The bank also announced the $1.7 billion sale of a 55 per cent stake in Colonial First State to KKR, a global investment firm with $US207 billion of assets under management.
The transaction implies a total valuation for CFS of $3.3 billion.
The CBA also reported that its unaudited statutory net profit of $1.3billion for the quarter.
The bank said the quarter had shown flat operating income, with strong operational execution driving core volume growth, offset by the impacts of a lower cash rate.
CBA chief executive Matt Comyn said the announcement of provisioning for the potential longer-term impacts of COVID-19 “further reinforced our already strong provisioning and balance sheet settings”.
“Given the significant impact to the economy from the coronavirus, we have increased provisions for future loan losses by $1.5 billion, bringing our total provisions for future losses to $6.4 billion.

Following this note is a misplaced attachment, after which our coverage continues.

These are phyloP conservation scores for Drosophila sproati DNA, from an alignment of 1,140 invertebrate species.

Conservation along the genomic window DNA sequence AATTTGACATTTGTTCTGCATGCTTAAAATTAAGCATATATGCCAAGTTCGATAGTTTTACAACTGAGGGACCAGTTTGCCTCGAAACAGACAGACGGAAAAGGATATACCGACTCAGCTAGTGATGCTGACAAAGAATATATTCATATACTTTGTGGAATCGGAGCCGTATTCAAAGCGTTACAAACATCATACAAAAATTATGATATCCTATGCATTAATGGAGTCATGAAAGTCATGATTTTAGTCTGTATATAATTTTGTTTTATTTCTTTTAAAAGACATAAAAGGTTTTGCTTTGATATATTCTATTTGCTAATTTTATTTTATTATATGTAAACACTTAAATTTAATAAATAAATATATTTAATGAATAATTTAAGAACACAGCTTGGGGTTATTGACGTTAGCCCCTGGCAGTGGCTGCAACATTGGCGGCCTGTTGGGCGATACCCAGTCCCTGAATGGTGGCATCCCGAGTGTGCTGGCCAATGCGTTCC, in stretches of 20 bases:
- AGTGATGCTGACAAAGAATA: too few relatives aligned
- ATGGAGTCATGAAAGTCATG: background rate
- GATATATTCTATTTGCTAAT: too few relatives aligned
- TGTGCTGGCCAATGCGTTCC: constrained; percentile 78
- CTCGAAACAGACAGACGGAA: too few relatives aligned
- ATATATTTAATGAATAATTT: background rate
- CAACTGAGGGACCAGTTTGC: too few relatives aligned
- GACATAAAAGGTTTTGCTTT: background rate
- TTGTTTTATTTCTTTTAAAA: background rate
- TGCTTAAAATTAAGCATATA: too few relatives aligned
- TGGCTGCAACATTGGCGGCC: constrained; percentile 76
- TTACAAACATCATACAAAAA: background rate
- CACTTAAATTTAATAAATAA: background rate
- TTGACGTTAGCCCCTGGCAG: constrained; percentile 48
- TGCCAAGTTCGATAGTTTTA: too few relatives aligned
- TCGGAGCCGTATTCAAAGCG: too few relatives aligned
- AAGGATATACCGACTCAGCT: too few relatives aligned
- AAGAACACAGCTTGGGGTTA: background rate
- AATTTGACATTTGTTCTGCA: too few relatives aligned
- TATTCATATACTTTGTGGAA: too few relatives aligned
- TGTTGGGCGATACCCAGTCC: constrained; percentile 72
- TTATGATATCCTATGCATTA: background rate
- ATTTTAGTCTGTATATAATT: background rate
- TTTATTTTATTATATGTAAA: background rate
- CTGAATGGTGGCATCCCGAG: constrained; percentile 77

Like Suncorp, it has predicted home prices would fall by 11 per cent over three years, but if there was a “prolonged downturn” house prices could fall by more than 30 per cent.
“The bank is well funded, with significant levels of excess liquidity and strong capital.
“The strength of the bank means we are well placed to support our customers and the broader Australian economy.
“Since the onset of the COVID-19 pandemic, our package of support measures has included over $9 billion in support to 100,000 businesses, repayment deferrals on approximately 240,000 loans, reduced interest rates for borrowers, increased interest rates for depositors and waived fees and charges.
“Our strong capital position enabled us to deliver first-half 2020 dividend payments totalling $3.5 billion to our 830,000 shareholders during March, providing a further direct cash benefit into the economy.”
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